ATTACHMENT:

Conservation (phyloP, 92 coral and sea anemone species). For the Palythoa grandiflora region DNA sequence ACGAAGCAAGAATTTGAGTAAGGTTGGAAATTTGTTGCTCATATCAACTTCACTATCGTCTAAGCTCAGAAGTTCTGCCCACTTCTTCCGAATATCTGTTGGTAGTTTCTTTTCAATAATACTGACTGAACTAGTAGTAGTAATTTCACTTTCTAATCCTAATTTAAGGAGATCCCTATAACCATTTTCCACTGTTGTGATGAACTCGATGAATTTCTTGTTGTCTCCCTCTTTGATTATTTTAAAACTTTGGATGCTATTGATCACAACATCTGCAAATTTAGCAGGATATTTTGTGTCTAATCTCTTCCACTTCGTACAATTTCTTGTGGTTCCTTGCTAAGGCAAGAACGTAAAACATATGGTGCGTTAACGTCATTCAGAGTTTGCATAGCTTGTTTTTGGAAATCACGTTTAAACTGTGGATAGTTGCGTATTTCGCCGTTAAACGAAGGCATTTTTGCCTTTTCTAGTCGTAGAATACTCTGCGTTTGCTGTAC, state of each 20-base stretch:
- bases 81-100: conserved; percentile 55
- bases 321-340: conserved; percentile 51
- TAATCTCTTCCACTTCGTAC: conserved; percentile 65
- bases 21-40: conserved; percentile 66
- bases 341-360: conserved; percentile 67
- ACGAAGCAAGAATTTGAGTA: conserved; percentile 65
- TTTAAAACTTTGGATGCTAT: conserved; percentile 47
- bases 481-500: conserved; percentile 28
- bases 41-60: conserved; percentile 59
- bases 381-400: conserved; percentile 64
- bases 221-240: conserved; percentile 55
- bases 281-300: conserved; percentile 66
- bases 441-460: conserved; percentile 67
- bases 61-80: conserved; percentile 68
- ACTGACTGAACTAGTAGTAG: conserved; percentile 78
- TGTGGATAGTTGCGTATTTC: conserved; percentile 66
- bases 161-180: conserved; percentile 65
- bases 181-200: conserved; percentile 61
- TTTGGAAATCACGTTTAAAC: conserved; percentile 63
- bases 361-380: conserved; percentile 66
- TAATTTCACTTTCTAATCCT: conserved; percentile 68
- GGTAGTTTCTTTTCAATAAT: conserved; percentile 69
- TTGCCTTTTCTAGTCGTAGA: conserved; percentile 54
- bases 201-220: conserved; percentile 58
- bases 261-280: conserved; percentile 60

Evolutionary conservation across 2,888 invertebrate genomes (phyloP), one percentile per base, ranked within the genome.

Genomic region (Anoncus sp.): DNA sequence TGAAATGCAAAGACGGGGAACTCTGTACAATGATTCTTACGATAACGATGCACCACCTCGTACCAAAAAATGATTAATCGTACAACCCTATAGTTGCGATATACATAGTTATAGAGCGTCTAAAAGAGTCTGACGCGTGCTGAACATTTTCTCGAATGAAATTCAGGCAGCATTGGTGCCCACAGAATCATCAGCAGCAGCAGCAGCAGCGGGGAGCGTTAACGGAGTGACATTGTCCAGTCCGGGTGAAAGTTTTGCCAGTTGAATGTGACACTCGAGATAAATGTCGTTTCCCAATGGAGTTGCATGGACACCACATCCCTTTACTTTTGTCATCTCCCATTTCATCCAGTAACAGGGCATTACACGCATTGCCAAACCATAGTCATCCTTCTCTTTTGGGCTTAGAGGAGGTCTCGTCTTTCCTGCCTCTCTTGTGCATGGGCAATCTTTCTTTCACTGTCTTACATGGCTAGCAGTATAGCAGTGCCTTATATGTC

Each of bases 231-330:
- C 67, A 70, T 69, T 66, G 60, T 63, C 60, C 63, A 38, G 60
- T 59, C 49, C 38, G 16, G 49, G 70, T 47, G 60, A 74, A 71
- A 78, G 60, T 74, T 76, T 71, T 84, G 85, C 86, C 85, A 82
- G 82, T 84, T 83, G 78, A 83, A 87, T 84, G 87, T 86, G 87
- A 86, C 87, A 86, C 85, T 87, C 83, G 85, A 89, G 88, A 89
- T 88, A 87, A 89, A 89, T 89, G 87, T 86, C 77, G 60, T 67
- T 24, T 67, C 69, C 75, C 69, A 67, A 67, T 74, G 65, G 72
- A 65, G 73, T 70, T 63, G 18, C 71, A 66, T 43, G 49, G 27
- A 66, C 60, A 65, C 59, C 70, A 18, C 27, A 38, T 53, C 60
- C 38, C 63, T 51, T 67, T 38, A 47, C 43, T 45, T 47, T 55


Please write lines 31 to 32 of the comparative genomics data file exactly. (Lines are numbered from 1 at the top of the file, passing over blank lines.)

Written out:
- T 59, C 49, C 38, G 16, G 49, G 70, T 47, G 60, A 74, A 71
- A 78, G 60, T 74, T 76, T 71, T 84, G 85, C 86, C 85, A 82